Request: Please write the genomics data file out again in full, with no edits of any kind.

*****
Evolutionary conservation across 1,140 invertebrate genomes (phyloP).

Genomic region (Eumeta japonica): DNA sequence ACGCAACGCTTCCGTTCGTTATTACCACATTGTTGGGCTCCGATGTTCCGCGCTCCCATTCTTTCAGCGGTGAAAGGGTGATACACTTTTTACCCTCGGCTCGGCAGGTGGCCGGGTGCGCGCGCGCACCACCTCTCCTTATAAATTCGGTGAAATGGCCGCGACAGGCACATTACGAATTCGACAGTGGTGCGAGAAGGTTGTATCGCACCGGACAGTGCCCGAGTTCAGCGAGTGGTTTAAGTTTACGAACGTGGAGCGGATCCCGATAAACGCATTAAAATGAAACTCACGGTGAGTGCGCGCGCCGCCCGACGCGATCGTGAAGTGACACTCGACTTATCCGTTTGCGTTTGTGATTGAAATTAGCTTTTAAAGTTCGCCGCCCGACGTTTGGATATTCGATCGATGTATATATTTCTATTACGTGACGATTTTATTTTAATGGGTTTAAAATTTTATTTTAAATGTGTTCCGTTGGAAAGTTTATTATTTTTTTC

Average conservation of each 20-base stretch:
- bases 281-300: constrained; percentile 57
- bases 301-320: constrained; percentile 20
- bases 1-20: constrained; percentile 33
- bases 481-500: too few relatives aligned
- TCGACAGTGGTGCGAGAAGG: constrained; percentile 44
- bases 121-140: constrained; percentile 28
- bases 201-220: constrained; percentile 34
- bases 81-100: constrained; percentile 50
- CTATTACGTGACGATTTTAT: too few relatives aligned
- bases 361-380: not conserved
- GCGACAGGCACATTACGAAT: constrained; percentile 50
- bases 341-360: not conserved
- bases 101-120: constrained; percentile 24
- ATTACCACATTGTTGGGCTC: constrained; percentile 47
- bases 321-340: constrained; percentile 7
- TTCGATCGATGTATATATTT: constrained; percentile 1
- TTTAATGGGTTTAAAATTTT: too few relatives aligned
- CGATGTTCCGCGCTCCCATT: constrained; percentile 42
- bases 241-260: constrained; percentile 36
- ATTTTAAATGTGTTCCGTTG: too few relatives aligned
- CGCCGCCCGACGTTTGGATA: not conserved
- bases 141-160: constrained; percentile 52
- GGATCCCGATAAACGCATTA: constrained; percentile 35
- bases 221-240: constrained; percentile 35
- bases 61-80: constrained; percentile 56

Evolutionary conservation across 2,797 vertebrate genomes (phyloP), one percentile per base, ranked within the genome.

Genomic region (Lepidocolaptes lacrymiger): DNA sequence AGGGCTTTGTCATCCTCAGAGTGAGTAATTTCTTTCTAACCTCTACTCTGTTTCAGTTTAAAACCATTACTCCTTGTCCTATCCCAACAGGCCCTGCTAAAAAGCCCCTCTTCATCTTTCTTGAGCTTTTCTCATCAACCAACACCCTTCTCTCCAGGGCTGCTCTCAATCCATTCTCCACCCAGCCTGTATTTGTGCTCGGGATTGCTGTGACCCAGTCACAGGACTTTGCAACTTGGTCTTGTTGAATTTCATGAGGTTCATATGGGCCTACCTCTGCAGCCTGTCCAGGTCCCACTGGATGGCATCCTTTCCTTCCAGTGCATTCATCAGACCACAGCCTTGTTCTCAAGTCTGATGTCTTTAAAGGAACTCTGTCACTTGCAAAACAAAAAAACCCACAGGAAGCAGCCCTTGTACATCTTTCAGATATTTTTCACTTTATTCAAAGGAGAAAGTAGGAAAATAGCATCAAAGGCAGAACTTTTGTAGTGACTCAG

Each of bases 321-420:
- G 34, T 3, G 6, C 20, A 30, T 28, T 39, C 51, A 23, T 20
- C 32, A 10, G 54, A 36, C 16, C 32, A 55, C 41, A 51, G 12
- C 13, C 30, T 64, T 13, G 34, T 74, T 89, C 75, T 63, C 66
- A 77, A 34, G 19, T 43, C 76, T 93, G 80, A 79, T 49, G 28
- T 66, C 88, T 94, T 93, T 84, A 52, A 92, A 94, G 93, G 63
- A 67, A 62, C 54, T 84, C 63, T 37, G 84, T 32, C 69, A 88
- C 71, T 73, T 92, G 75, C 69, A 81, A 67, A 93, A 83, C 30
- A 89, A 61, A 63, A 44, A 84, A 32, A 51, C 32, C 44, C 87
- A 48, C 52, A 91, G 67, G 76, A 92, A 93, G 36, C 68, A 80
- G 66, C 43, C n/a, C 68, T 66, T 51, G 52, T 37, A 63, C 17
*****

Evolutionary conservation across 1,140 invertebrate genomes (phyloP).

Genomic region (Eumeta japonica): DNA sequence ACGCAACGCTTCCGTTCGTTATTACCACATTGTTGGGCTCCGATGTTCCGCGCTCCCATTCTTTCAGCGGTGAAAGGGTGATACACTTTTTACCCTCGGCTCGGCAGGTGGCCGGGTGCGCGCGCGCACCACCTCTCCTTATAAATTCGGTGAAATGGCCGCGACAGGCACATTACGAATTCGACAGTGGTGCGAGAAGGTTGTATCGCACCGGACAGTGCCCGAGTTCAGCGAGTGGTTTAAGTTTACGAACGTGGAGCGGATCCCGATAAACGCATTAAAATGAAACTCACGGTGAGTGCGCGCGCCGCCCGACGCGATCGTGAAGTGACACTCGACTTATCCGTTTGCGTTTGTGATTGAAATTAGCTTTTAAAGTTCGCCGCCCGACGTTTGGATATTCGATCGATGTATATATTTCTATTACGTGACGATTTTATTTTAATGGGTTTAAAATTTTATTTTAAATGTGTTCCGTTGGAAAGTTTATTATTTTTTTC

Average conservation of each 20-base stretch:
- bases 281-300: constrained; percentile 57
- bases 301-320: constrained; percentile 20
- bases 1-20: constrained; percentile 33
- bases 481-500: too few relatives aligned
- TCGACAGTGGTGCGAGAAGG: constrained; percentile 44
- bases 121-140: constrained; percentile 28
- bases 201-220: constrained; percentile 34
- bases 81-100: constrained; percentile 50
- CTATTACGTGACGATTTTAT: too few relatives aligned
- bases 361-380: not conserved
- GCGACAGGCACATTACGAAT: constrained; percentile 50
- bases 341-360: not conserved
- bases 101-120: constrained; percentile 24
- ATTACCACATTGTTGGGCTC: constrained; percentile 47
- bases 321-340: constrained; percentile 7
- TTCGATCGATGTATATATTT: constrained; percentile 1
- TTTAATGGGTTTAAAATTTT: too few relatives aligned
- CGATGTTCCGCGCTCCCATT: constrained; percentile 42
- bases 241-260: constrained; percentile 36
- ATTTTAAATGTGTTCCGTTG: too few relatives aligned
- CGCCGCCCGACGTTTGGATA: not conserved
- bases 141-160: constrained; percentile 52
- GGATCCCGATAAACGCATTA: constrained; percentile 35
- bases 221-240: constrained; percentile 35
- bases 61-80: constrained; percentile 56

Evolutionary conservation across 2,797 vertebrate genomes (phyloP), one percentile per base, ranked within the genome.

Genomic region (Lepidocolaptes lacrymiger): DNA sequence AGGGCTTTGTCATCCTCAGAGTGAGTAATTTCTTTCTAACCTCTACTCTGTTTCAGTTTAAAACCATTACTCCTTGTCCTATCCCAACAGGCCCTGCTAAAAAGCCCCTCTTCATCTTTCTTGAGCTTTTCTCATCAACCAACACCCTTCTCTCCAGGGCTGCTCTCAATCCATTCTCCACCCAGCCTGTATTTGTGCTCGGGATTGCTGTGACCCAGTCACAGGACTTTGCAACTTGGTCTTGTTGAATTTCATGAGGTTCATATGGGCCTACCTCTGCAGCCTGTCCAGGTCCCACTGGATGGCATCCTTTCCTTCCAGTGCATTCATCAGACCACAGCCTTGTTCTCAAGTCTGATGTCTTTAAAGGAACTCTGTCACTTGCAAAACAAAAAAACCCACAGGAAGCAGCCCTTGTACATCTTTCAGATATTTTTCACTTTATTCAAAGGAGAAAGTAGGAAAATAGCATCAAAGGCAGAACTTTTGTAGTGACTCAG

Each of bases 321-420:
- G 34, T 3, G 6, C 20, A 30, T 28, T 39, C 51, A 23, T 20
- C 32, A 10, G 54, A 36, C 16, C 32, A 55, C 41, A 51, G 12
- C 13, C 30, T 64, T 13, G 34, T 74, T 89, C 75, T 63, C 66
- A 77, A 34, G 19, T 43, C 76, T 93, G 80, A 79, T 49, G 28
- T 66, C 88, T 94, T 93, T 84, A 52, A 92, A 94, G 93, G 63
- A 67, A 62, C 54, T 84, C 63, T 37, G 84, T 32, C 69, A 88
- C 71, T 73, T 92, G 75, C 69, A 81, A 67, A 93, A 83, C 30
- A 89, A 61, A 63, A 44, A 84, A 32, A 51, C 32, C 44, C 87
- A 48, C 52, A 91, G 67, G 76, A 92, A 93, G 36, C 68, A 80
- G 66, C 43, C n/a, C 68, T 66, T 51, G 52, T 37, A 63, C 17